A Vote for Nader
Air Date: Week of October 13, 2000
Commentator Brain Tokar lays out reasons why a vote for Green party candidate Ralph Nader is not a wasted vote.
CURWOOD: As the presidential debates unfold and the campaigns draw to a close - - - more and more of those so-called undecided voters are deciding which candidate will get their nod. Now, for folks who care about the environment, this is not an easy choice.
Some will vote for George W. Bush, but many are split between Al Gore and Green Party candidate Ralph Nader. Commentator Brian Tokar says he'll vote his conscience.
TOKAR: It's election time and, once again, environmentalists are being courted by the Democrats and largely shunned by Republicans. That's not so unusual. Neither is the near certainty that once the voting is over our ecosystems and communities will take a back seat to politics as usual in Washington, D.C. This year, we're told, is different: Al Gore, they say, is a real environmentalist. But, a look at the record suggests several steps backward for every step forward in the name of the environment. The Clinton-Gore administration cast itself as defender of the Northwest's ancient forests, but allowed a "salvage logging rider" in 1995 that led to the sharpest increase in National Forest logging since the Reagan administration. It repealed the Delaney Clause, which banned cancer-causing substances in food, and opened severe loopholes in endangered species enforcement. Vice President Gore is a proponent of "free trade," a long-time supporter of genetic engineering, and on the crucial issue of global climate change, a leading advocate of tradable carbon dioxide credits. That's the mechanism that would encourage companies to invest in forest plantations rather than reduce fossil fuel emissions, while developing a global "free market" in tradable "rights" to pollute. Into this fray has stepped Ralph Nader, a time-tested crusader against corporate abuses and an internationally known environmentalist. His credentials and experience speak for themselves. But, this election is about more than Ralph Nader's electibility. It's about the decline of our democratic institutions. As long as we remain limited to two parties, equally beholden to Wall Street and global corporations, we remain unable to shape the REAL decisions that affect our lives. Inequality grows, the loopholes expand, and our forests, air, water and health continue to suffer. Clearly, no president can solve all our problems, but this year there's a chance to vote for someone who speaks for popular power and citizen initiative. A vote for Nader is not, as some claim, a wasted vote. It is a small step toward the renewal of a genuine, community-based direct democracy. One that could, some day, offer real solutions to our pressing environmental and social problems.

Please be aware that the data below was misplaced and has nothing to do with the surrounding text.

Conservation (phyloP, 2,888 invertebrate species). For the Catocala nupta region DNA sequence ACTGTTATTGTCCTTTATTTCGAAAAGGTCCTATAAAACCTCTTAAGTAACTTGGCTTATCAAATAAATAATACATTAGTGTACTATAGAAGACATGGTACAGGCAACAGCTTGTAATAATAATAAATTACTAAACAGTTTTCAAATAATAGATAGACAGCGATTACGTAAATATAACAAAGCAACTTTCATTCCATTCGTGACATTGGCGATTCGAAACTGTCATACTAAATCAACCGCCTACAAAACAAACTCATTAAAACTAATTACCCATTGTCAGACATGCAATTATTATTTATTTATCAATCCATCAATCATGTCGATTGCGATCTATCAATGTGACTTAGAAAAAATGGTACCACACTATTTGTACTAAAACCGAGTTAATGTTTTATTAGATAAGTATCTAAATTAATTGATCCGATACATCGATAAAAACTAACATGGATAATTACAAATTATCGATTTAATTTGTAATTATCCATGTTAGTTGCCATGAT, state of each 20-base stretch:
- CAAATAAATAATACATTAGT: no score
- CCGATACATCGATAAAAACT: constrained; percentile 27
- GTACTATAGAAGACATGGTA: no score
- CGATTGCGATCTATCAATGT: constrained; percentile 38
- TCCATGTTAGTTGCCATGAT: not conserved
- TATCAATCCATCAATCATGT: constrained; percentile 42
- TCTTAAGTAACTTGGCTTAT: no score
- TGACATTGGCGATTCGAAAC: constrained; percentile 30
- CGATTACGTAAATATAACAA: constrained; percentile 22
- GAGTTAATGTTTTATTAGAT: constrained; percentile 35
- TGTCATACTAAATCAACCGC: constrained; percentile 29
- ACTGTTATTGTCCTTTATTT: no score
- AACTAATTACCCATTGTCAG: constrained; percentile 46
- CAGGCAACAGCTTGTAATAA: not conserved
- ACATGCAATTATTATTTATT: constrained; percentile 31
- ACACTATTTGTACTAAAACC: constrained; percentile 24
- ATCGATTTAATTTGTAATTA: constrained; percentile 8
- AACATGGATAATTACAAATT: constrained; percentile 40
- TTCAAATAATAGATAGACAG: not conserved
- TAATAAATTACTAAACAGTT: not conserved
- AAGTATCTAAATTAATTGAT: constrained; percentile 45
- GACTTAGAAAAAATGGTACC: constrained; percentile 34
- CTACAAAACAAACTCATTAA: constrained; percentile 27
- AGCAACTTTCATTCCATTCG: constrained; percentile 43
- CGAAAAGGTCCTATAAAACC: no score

CURWOOD: Commentator Brian Tokar teaches at the Institute for Social Ecology in Plainfield, Vermont, and is the author of The Green Alternative . He comes to us via the web magazine TomPaine dot com.
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